The diversity of items you can purchase online has become nearly ridiculous. As long as you have Wi-Fi, and some sort of device that has internet access, you can buy presents, school supplies, clothes, and even food, without ever leaving your sofa!
Online shopping is a luxury for today’s generations, but it has its fair share of risks. There are so many problems you can run into while shopping online – fraudulent websites, identity thieves, viruses, etc. If you want to continue using the internet for worry-free shopping, you must first educate yourself on the risks you are taking, and the precautionary methods you should use.
How to Stay Safe While Shopping Online
If you want to make sure your bank account and identity stays safe while buying your latest must-have item, you’ll probably want to take a look at these tips.
1. Don’t Click on Hyperlinks Embedded in an Email Sent from someone you don’t know
Most email websites use preventative measures to protect you from scams. But your email provider can’t stop you from clicking on something. If you insist on going to the page that link claims it will direct you to, manually enter it into your browser instead of just clicking on it.
2. Stay away from Sites that Give you a Feeling of uncertainty
You’ve heard the saying before; if it seems too good to be true, it probably is. If a website gives you a funky feeling, get out of it. You can usually tell a website isn’t secure if it is poorly designed – as in having bad alignment, or unorganized information.
3. Only make Purchases from Secure Websites
Though you can usually count on large corporations, such as Walmart or Dillard’s, to be safe, there are three ways to be sure the website you are on is secure: Before the domain name, there will be an ‘https’ rather than just ‘http,’ there will be an icon of a lock before the website name, or the URL will be highlighted in green.
4. Read the Terms and Conditions before you Accept them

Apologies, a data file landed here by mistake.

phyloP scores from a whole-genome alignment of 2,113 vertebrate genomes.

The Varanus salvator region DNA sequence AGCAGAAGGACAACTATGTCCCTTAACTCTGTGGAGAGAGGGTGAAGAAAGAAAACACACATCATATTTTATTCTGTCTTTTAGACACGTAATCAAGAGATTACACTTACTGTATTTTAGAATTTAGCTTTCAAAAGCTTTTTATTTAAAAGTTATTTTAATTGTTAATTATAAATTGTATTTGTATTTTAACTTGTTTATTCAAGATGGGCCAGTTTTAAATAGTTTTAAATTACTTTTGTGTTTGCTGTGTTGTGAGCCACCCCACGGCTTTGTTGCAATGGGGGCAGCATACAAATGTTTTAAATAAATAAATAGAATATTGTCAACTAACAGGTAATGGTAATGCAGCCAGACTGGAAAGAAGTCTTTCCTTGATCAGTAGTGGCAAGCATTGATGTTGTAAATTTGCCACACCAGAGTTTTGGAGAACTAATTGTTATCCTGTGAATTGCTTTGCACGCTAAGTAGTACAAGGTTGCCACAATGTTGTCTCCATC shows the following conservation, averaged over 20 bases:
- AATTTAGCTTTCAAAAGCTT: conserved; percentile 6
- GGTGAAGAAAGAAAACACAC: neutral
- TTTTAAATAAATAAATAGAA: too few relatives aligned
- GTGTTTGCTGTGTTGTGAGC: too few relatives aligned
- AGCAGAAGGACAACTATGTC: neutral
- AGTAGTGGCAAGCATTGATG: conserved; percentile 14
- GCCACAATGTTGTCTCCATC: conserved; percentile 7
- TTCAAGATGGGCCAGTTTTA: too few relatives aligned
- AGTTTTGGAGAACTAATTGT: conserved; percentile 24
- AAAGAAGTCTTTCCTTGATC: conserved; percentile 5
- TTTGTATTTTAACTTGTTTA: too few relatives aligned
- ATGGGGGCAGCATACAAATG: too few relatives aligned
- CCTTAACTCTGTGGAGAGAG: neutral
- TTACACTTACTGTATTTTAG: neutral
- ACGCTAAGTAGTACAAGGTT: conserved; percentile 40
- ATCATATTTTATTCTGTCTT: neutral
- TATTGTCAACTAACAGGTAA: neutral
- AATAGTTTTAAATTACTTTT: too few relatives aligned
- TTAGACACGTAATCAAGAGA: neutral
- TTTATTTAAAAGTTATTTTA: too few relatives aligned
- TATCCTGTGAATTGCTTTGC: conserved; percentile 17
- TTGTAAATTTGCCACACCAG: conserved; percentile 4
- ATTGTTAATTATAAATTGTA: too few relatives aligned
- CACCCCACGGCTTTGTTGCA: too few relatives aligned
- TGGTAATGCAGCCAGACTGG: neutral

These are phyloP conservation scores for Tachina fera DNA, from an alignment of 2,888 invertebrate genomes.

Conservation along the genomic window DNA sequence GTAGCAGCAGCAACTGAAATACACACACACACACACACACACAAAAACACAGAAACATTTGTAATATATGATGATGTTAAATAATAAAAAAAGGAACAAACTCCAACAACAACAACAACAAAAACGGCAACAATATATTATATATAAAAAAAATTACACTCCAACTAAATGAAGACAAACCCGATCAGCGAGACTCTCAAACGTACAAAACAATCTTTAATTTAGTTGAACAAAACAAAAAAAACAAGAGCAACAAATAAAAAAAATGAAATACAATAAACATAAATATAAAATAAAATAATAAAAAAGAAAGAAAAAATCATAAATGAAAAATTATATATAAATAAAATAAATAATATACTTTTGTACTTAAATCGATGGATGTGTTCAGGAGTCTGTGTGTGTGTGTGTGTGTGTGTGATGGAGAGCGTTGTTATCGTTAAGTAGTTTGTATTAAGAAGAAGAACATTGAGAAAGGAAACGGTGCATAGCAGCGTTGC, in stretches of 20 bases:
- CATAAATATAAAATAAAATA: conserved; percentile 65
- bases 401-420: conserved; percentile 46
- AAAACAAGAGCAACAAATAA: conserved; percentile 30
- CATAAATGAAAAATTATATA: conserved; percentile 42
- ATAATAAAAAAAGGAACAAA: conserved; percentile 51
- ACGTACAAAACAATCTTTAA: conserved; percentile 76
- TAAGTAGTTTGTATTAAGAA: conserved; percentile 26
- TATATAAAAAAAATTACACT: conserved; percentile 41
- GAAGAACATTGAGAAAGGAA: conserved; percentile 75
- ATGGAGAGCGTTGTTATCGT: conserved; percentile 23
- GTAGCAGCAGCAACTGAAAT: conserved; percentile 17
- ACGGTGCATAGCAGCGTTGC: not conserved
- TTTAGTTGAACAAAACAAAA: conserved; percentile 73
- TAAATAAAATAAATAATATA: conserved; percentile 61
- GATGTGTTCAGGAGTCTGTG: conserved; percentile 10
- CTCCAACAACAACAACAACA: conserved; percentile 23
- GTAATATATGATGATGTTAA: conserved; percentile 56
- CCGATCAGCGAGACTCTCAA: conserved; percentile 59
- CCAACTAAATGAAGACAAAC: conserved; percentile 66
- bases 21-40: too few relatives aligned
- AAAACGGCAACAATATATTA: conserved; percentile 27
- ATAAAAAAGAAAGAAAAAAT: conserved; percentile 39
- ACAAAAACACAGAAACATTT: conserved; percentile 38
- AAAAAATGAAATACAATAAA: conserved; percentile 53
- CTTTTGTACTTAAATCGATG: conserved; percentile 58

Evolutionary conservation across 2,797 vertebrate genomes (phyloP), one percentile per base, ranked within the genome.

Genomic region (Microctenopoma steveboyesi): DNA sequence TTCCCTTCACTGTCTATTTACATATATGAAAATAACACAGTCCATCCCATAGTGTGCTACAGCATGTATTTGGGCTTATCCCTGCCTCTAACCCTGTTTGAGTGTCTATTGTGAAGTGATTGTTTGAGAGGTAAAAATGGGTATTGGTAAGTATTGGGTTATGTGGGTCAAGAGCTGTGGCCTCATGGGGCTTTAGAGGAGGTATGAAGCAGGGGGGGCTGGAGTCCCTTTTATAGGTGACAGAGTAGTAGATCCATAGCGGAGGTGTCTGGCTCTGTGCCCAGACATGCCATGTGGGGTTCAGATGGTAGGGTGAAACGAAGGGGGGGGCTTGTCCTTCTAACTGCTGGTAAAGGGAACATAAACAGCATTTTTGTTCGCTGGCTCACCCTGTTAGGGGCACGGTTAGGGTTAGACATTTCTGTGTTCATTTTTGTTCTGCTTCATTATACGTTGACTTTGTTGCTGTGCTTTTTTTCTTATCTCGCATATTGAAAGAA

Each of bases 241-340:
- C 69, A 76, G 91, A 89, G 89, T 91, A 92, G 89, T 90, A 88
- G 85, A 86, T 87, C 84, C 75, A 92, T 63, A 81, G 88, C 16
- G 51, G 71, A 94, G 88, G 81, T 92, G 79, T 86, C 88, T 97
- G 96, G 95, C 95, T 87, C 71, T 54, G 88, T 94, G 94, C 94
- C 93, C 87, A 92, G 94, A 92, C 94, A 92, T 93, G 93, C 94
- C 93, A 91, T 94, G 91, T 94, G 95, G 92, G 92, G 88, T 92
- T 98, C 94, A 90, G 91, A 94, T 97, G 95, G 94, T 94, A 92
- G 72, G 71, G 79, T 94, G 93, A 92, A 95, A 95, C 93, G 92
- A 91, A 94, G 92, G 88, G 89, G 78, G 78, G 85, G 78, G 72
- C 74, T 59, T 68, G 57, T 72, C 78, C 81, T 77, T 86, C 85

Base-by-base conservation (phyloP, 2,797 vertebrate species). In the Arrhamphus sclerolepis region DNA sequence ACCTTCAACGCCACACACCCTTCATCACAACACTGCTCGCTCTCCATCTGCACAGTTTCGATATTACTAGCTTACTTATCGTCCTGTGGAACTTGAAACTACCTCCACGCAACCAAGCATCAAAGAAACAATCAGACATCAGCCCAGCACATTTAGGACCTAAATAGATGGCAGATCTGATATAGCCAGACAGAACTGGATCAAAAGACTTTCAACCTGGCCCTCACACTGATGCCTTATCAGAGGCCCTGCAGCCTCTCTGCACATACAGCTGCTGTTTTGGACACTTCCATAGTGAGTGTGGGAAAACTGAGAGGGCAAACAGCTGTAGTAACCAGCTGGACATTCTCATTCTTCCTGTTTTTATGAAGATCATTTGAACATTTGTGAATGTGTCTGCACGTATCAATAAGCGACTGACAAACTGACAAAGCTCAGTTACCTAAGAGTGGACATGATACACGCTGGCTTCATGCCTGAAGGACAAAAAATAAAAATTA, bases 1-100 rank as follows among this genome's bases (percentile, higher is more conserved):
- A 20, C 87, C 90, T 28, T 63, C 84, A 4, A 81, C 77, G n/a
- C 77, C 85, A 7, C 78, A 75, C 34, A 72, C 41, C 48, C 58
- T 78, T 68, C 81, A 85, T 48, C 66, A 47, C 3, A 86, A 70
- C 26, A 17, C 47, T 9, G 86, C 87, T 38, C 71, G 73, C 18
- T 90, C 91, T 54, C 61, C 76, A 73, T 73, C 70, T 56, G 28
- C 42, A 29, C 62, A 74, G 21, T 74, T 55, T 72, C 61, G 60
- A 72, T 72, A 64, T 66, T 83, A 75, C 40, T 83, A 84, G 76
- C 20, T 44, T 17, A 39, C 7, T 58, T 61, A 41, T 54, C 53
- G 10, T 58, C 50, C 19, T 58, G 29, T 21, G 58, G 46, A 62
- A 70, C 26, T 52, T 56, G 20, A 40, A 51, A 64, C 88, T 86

Yes, we know almost no one actually reads these long contracts, but doing so could save you from frustration later on. Reading the Terms and Conditions of the website you purchase from will ensure you know how the shipment process works, and how to correctly return an item if need be.
5. Try not to Purchase Anything from a Smartphone
Since URLs are shorter for mobile sites, it is easier for scammers to trick you into visiting a virus filled website. Also, entering credit card and other personal information is extremely dangerous to do while logged into a public hotspot. If you can wait until you are home, and on a computer, to make your purchases, then do so!
6. Don’t Click on Popups
Sure, those little popup greetings from websites can be cute, but they can also crash your computer. Many popups are virus ridden, and ready to destroy your hard drive. Some of the greetings you come across may not even be from the website it promotes, but are made by scammers.
7. Switch up your Passwords
So many websites now require you to have a username and password to use their site. If you do chose to register for multiple sites, switch up your passwords. If you need to, keep a piece of paper with all of your logins, and hide it in a secure place.
8. Understand your Rights as a Credit Card Holder
Credit cards are the best form of payment when shopping online because the company will protect you from almost anything that could go wrong. If you notice anything fishy on your credit card statement, call up the company and they will take care of it with almost no hassle to you!
9. DO NOT ENTER YOUR SOCIAL SECURITY NUMBER!
There is almost no reason for you to ever enter your social security number for an online purchase. If a website asks this of you, click out of it right away.
Though there is no way to completely shield yourself from the risks associated with online shopping, you can at least know the dangers, and know when to get away from a website.
Emma Smith works for eConsumerServices, identifying internet fraud. Since the internet has become a mainstay in most people’s lives, everyone seems to be at an increased risk from online scams. She hopes to help people avoid these fraudsters, rather than recover from the damage they inflict.